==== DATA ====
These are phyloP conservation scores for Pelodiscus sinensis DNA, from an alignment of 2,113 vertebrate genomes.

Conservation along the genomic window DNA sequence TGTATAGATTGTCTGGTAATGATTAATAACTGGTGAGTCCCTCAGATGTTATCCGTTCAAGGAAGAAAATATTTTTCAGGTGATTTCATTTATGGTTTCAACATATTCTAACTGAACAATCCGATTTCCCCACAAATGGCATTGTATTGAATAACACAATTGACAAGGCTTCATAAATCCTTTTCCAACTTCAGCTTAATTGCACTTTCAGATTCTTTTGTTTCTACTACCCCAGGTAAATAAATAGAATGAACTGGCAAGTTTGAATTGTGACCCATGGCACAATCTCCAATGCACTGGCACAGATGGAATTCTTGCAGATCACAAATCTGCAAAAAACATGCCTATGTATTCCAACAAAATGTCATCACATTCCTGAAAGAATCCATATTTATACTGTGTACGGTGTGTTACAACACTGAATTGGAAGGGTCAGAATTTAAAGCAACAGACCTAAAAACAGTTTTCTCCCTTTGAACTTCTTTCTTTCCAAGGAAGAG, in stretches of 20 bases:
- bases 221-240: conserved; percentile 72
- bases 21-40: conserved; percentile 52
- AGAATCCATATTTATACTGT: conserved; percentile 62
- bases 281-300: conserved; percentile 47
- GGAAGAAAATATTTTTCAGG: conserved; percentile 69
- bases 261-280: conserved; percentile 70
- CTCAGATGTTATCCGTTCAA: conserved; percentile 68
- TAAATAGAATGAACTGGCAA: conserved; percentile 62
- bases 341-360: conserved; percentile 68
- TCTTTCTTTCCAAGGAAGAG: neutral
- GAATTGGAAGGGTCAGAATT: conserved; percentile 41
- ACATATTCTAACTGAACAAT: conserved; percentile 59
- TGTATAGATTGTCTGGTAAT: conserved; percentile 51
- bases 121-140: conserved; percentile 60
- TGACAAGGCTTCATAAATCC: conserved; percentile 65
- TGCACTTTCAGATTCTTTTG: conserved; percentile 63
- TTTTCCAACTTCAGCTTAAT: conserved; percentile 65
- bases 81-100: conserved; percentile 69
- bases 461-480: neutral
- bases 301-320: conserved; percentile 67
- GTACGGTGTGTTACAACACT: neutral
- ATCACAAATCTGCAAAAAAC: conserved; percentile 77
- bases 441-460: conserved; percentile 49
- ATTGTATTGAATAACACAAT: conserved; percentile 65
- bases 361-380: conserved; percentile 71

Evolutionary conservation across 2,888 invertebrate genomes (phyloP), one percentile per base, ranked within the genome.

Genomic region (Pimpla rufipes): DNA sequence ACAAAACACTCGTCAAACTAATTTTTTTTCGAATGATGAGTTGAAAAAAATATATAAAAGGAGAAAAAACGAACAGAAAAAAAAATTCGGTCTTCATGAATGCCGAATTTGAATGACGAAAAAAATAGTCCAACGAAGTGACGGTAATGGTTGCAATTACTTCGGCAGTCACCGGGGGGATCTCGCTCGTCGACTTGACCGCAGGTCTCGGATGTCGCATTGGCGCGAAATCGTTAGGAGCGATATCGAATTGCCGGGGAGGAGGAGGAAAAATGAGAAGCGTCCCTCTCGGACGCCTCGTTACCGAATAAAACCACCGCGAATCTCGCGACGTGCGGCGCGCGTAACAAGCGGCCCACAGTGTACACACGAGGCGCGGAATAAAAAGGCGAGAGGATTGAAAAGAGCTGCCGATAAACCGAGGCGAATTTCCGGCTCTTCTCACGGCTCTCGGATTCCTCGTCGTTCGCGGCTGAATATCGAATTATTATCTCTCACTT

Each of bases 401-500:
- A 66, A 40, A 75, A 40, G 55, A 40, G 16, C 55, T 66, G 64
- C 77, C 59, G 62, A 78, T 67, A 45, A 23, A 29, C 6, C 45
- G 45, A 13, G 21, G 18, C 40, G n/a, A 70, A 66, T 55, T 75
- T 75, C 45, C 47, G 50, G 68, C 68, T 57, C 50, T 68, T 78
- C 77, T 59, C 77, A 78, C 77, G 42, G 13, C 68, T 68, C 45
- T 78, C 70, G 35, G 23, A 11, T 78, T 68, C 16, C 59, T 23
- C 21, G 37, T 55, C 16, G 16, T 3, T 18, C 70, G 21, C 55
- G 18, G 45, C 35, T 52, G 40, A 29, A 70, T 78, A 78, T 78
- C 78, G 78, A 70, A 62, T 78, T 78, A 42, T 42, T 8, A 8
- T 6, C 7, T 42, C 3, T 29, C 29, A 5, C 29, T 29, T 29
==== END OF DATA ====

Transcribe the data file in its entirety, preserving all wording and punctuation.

These are phyloP conservation scores for Pelodiscus sinensis DNA, from an alignment of 2,113 vertebrate genomes.

Conservation along the genomic window DNA sequence TGTATAGATTGTCTGGTAATGATTAATAACTGGTGAGTCCCTCAGATGTTATCCGTTCAAGGAAGAAAATATTTTTCAGGTGATTTCATTTATGGTTTCAACATATTCTAACTGAACAATCCGATTTCCCCACAAATGGCATTGTATTGAATAACACAATTGACAAGGCTTCATAAATCCTTTTCCAACTTCAGCTTAATTGCACTTTCAGATTCTTTTGTTTCTACTACCCCAGGTAAATAAATAGAATGAACTGGCAAGTTTGAATTGTGACCCATGGCACAATCTCCAATGCACTGGCACAGATGGAATTCTTGCAGATCACAAATCTGCAAAAAACATGCCTATGTATTCCAACAAAATGTCATCACATTCCTGAAAGAATCCATATTTATACTGTGTACGGTGTGTTACAACACTGAATTGGAAGGGTCAGAATTTAAAGCAACAGACCTAAAAACAGTTTTCTCCCTTTGAACTTCTTTCTTTCCAAGGAAGAG, in stretches of 20 bases:
- bases 221-240: conserved; percentile 72
- bases 21-40: conserved; percentile 52
- AGAATCCATATTTATACTGT: conserved; percentile 62
- bases 281-300: conserved; percentile 47
- GGAAGAAAATATTTTTCAGG: conserved; percentile 69
- bases 261-280: conserved; percentile 70
- CTCAGATGTTATCCGTTCAA: conserved; percentile 68
- TAAATAGAATGAACTGGCAA: conserved; percentile 62
- bases 341-360: conserved; percentile 68
- TCTTTCTTTCCAAGGAAGAG: neutral
- GAATTGGAAGGGTCAGAATT: conserved; percentile 41
- ACATATTCTAACTGAACAAT: conserved; percentile 59
- TGTATAGATTGTCTGGTAAT: conserved; percentile 51
- bases 121-140: conserved; percentile 60
- TGACAAGGCTTCATAAATCC: conserved; percentile 65
- TGCACTTTCAGATTCTTTTG: conserved; percentile 63
- TTTTCCAACTTCAGCTTAAT: conserved; percentile 65
- bases 81-100: conserved; percentile 69
- bases 461-480: neutral
- bases 301-320: conserved; percentile 67
- GTACGGTGTGTTACAACACT: neutral
- ATCACAAATCTGCAAAAAAC: conserved; percentile 77
- bases 441-460: conserved; percentile 49
- ATTGTATTGAATAACACAAT: conserved; percentile 65
- bases 361-380: conserved; percentile 71

Evolutionary conservation across 2,888 invertebrate genomes (phyloP), one percentile per base, ranked within the genome.

Genomic region (Pimpla rufipes): DNA sequence ACAAAACACTCGTCAAACTAATTTTTTTTCGAATGATGAGTTGAAAAAAATATATAAAAGGAGAAAAAACGAACAGAAAAAAAAATTCGGTCTTCATGAATGCCGAATTTGAATGACGAAAAAAATAGTCCAACGAAGTGACGGTAATGGTTGCAATTACTTCGGCAGTCACCGGGGGGATCTCGCTCGTCGACTTGACCGCAGGTCTCGGATGTCGCATTGGCGCGAAATCGTTAGGAGCGATATCGAATTGCCGGGGAGGAGGAGGAAAAATGAGAAGCGTCCCTCTCGGACGCCTCGTTACCGAATAAAACCACCGCGAATCTCGCGACGTGCGGCGCGCGTAACAAGCGGCCCACAGTGTACACACGAGGCGCGGAATAAAAAGGCGAGAGGATTGAAAAGAGCTGCCGATAAACCGAGGCGAATTTCCGGCTCTTCTCACGGCTCTCGGATTCCTCGTCGTTCGCGGCTGAATATCGAATTATTATCTCTCACTT

Each of bases 401-500:
- A 66, A 40, A 75, A 40, G 55, A 40, G 16, C 55, T 66, G 64
- C 77, C 59, G 62, A 78, T 67, A 45, A 23, A 29, C 6, C 45
- G 45, A 13, G 21, G 18, C 40, G n/a, A 70, A 66, T 55, T 75
- T 75, C 45, C 47, G 50, G 68, C 68, T 57, C 50, T 68, T 78
- C 77, T 59, C 77, A 78, C 77, G 42, G 13, C 68, T 68, C 45
- T 78, C 70, G 35, G 23, A 11, T 78, T 68, C 16, C 59, T 23
- C 21, G 37, T 55, C 16, G 16, T 3, T 18, C 70, G 21, C 55
- G 18, G 45, C 35, T 52, G 40, A 29, A 70, T 78, A 78, T 78
- C 78, G 78, A 70, A 62, T 78, T 78, A 42, T 42, T 8, A 8
- T 6, C 7, T 42, C 3, T 29, C 29, A 5, C 29, T 29, T 29